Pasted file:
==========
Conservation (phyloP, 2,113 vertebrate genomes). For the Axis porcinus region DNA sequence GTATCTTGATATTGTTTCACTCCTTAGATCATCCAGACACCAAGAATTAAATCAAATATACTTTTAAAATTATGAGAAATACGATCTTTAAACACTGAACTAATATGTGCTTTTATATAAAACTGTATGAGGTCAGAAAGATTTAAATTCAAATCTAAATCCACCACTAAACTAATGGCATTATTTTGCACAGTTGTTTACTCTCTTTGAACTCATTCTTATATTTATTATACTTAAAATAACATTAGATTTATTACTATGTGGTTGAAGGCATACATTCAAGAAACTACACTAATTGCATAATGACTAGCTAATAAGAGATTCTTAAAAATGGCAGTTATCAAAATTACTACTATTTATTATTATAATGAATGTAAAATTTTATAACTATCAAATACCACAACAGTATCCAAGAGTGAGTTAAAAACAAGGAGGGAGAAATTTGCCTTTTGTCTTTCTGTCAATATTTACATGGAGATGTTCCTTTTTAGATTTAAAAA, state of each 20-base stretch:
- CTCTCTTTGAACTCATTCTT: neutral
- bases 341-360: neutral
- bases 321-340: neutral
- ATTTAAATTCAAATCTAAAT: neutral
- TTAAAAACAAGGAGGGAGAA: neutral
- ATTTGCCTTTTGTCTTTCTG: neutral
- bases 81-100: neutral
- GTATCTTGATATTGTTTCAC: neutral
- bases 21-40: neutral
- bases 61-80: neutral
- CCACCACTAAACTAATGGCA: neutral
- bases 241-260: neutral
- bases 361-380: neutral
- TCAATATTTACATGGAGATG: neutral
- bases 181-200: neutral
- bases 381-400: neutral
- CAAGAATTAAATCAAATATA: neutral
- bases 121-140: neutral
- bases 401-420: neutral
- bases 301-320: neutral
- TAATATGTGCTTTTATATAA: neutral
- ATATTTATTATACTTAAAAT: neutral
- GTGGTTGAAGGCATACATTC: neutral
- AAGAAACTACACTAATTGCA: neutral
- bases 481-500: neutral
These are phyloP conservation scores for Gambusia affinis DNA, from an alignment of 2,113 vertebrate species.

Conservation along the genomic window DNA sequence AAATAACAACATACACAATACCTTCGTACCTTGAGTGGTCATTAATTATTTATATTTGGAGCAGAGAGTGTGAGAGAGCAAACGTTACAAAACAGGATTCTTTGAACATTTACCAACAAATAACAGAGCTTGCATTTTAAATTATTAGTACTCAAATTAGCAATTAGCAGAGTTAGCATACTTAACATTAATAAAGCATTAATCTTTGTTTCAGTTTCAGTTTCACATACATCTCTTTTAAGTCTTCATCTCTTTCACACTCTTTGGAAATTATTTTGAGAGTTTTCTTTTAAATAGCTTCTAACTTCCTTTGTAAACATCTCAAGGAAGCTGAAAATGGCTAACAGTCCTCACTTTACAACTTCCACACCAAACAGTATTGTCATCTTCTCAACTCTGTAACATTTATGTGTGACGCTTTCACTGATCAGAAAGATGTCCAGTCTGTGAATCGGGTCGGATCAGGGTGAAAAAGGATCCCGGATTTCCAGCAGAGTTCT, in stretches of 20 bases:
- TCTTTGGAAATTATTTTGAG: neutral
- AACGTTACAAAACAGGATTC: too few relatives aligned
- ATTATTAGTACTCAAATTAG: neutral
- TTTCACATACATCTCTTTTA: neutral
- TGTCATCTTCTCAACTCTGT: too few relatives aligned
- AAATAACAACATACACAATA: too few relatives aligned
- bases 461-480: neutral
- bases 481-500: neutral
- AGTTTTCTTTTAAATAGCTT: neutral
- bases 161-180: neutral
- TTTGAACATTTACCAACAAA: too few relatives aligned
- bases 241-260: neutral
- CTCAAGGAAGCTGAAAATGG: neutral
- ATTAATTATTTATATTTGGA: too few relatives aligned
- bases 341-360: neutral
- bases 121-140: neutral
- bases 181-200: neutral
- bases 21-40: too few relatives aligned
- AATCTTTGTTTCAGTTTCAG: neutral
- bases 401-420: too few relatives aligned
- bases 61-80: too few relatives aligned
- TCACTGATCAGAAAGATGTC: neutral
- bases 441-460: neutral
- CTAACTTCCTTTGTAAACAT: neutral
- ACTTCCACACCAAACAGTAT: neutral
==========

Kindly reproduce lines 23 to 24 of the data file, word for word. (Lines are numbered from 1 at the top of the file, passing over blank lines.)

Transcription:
- ATATTTATTATACTTAAAAT: neutral
- GTGGTTGAAGGCATACATTC: neutral